During the process of respiration, gases like oxygen are ingested and chemically broken down, or oxidized, to provide energy for the living organism. This process ends with the expulsion of a different gas or byproduct once the process is complete. For humans, oxygen is inhaled through the lungs and broken down as carbon dioxide is exhaled, while with plants, the opposite occurs, and carbon dioxide is ingested and oxygen is produced instead.
There is an important distinction between plants that absorb carbon dioxide and animals that inhale it. For plants, their process is referred to as cellular respiration while respiration that solely inhales oxygen and emits carbon dioxide is simply referred to as respiration. This process happens for all kinds of living creatures. Mammals experience it in the lungs, fish experience it in the gills, earthworms experience it in their skin and amoebas experience it in their cell surface.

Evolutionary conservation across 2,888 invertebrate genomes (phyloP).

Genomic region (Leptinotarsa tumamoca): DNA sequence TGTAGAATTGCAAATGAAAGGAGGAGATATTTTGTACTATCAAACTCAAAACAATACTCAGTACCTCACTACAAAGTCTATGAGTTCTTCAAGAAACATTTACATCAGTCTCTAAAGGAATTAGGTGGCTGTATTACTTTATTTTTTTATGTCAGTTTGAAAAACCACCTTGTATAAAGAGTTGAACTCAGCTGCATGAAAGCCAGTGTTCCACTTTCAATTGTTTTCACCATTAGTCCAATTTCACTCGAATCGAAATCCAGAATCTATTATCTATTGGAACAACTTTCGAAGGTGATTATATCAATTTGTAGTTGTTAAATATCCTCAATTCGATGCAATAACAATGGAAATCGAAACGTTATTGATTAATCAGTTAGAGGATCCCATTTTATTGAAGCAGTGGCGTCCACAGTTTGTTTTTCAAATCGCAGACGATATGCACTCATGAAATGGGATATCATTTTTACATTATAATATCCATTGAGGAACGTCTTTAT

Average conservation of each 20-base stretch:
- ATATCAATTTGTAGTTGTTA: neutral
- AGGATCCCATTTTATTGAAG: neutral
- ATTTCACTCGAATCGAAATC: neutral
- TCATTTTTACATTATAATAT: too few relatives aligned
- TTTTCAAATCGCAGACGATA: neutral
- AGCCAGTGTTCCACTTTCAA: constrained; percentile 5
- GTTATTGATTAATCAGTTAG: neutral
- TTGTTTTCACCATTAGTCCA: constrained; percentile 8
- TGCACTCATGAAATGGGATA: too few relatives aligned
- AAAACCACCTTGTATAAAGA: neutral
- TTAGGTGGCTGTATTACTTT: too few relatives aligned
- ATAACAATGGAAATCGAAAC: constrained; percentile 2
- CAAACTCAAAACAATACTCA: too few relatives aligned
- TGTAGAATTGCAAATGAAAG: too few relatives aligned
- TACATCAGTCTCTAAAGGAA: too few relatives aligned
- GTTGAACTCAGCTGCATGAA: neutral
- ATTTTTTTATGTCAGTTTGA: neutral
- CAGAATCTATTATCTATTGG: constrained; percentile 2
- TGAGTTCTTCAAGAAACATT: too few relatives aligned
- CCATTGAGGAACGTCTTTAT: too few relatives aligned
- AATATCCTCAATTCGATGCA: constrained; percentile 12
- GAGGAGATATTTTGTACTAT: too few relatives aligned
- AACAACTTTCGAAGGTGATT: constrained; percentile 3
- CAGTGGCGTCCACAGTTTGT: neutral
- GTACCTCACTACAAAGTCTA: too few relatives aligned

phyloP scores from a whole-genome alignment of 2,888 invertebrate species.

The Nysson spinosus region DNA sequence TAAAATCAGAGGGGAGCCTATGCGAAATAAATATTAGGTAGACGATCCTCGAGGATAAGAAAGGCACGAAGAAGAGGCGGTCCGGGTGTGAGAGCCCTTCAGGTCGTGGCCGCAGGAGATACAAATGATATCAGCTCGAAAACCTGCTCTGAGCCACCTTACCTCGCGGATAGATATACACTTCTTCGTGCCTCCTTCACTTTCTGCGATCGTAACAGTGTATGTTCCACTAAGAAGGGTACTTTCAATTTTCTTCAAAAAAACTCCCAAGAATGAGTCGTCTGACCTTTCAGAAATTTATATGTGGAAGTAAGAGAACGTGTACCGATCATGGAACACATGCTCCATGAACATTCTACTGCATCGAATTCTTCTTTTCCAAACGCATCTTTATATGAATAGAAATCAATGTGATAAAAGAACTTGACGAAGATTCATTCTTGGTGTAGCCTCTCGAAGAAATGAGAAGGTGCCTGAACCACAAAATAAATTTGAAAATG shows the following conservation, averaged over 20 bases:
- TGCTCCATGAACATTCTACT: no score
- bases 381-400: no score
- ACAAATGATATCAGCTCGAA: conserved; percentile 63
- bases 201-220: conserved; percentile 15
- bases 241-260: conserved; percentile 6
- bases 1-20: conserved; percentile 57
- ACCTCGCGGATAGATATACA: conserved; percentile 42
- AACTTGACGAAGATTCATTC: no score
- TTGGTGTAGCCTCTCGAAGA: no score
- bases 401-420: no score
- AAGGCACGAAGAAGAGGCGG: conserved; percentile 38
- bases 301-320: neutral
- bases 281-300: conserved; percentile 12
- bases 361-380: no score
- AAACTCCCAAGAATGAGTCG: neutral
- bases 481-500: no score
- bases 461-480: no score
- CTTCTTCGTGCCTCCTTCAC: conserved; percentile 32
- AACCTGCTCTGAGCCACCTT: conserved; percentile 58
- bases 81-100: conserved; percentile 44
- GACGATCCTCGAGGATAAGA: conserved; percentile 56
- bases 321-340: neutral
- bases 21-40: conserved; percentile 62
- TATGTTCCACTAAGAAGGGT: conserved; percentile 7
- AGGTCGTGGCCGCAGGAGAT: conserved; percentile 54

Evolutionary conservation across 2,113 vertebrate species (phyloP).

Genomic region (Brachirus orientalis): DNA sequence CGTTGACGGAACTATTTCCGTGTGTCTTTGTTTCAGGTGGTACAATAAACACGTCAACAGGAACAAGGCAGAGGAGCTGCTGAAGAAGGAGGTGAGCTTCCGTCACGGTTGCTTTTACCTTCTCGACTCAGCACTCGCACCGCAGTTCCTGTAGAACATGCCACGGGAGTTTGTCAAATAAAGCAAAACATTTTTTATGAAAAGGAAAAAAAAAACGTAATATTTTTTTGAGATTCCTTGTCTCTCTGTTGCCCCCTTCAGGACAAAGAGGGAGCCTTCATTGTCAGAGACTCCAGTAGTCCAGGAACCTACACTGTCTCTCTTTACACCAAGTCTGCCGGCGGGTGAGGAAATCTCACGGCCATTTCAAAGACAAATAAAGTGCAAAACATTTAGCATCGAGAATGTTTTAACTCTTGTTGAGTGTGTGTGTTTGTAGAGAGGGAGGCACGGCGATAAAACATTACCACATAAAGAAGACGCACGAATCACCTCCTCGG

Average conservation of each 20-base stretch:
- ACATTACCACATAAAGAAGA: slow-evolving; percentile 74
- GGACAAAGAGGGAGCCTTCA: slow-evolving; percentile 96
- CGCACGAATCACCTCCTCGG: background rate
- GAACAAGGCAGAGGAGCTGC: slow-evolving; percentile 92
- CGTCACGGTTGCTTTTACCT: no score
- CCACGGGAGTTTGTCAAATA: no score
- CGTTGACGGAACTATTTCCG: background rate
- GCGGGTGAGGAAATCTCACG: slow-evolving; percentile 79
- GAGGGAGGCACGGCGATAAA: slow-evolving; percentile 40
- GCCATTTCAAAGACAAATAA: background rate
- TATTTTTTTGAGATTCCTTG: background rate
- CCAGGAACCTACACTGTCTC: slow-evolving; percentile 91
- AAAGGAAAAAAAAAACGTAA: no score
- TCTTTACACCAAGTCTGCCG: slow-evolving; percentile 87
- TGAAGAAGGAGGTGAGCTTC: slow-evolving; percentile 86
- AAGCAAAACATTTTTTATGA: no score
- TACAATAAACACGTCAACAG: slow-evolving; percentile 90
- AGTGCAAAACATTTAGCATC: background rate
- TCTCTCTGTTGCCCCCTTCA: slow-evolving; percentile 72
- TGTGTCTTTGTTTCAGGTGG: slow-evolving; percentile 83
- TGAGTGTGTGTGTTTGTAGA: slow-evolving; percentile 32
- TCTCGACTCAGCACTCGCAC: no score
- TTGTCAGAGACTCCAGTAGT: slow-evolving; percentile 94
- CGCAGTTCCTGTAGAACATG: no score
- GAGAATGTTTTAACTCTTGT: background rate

There are two types of respiration. The first one is called aerobic respiration. This is when food is broken down to provide energy to the living organism, although it shouldn't be confused with digestion. Aerobic respiration creates ATP, a source of energy, from the breakdown of glucose and creates carbon dioxide. During anaerobic respiration, glucose is broken down as well, except besides energy, lactic acid or ethanol are released, too.